Bògòlanfini or bogolan (Bambara: bɔgɔlanfini; “mud cloth”) is a handmade Malian cotton fabric traditionally dyed with fermented mud. It has an important place in traditional Malian culture and has, more recently, become a symbol of Malian cultural identity. The cloth is being exported worldwide for use in fashion, fine art and decoration.
The technique is associated with several Malian ethnic groups, but the Bambaran version has become best known outside Mali. In the Bambara language, the word “bògòlanfini” is a composite of bɔgɔ, meaning “earth” or “mud”; lan, meaning “with” or “by means of”; and fini, meaning “cloth”. Although usually translated as “mud cloth,” bogolan actually refers to a clay slip with a high iron content that produces a black pigment when applied to handspun and handwoven cotton textiles.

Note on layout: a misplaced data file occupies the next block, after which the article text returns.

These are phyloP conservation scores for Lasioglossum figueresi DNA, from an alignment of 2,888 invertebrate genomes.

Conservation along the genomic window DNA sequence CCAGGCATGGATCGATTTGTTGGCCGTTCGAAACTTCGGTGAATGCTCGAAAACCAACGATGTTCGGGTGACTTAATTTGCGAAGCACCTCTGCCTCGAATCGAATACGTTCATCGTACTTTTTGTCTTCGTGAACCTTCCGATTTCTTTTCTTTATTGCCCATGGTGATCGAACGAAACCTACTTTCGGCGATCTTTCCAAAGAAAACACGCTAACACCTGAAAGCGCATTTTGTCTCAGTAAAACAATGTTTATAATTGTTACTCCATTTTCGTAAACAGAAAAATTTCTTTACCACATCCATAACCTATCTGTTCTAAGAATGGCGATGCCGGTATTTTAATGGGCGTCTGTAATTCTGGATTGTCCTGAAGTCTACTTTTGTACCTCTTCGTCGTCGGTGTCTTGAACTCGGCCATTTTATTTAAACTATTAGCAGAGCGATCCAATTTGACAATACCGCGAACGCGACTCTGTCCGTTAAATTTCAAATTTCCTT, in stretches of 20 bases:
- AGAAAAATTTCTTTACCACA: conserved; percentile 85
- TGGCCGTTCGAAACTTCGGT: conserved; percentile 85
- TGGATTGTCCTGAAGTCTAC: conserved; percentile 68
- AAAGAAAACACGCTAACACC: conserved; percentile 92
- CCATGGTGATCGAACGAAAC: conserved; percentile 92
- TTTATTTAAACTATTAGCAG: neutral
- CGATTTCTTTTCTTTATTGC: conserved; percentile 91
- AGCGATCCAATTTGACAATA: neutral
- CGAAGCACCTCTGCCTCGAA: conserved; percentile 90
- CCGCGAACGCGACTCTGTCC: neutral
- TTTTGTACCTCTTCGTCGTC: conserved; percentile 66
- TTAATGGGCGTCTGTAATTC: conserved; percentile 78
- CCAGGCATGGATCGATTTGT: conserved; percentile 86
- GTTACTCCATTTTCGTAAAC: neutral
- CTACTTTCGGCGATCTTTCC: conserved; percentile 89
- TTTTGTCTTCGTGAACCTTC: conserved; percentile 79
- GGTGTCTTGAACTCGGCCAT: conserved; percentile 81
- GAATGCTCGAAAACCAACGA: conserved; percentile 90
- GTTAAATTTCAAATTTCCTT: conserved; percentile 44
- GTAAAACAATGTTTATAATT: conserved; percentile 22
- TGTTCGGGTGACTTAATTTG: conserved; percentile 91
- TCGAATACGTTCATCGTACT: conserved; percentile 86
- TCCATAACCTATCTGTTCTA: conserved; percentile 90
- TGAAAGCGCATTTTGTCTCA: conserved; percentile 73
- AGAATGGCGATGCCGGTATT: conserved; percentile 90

In traditional Malian culture, bògòlanfini is worn by hunters, serving as camouflage, as ritual protection and as a badge of status. Women are wrapped in bògòlanfini after their initiation into adulthood (which includes genital cutting) and immediately after childbirth, as the cloth is believed to have the power to absorb the dangerous forces released under such circumstances.
Bògòlanfini patterns are rich in cultural significance, referring to historical events (such as a famous battle between a Malian warrior and the French), crocodiles (significant in Bambara mythology) or other objects, mythological concepts or proverbs. Since about 1980, Bògòlanfini has become a symbol of Malian cultural identity and is being promoted as such by the Malian government.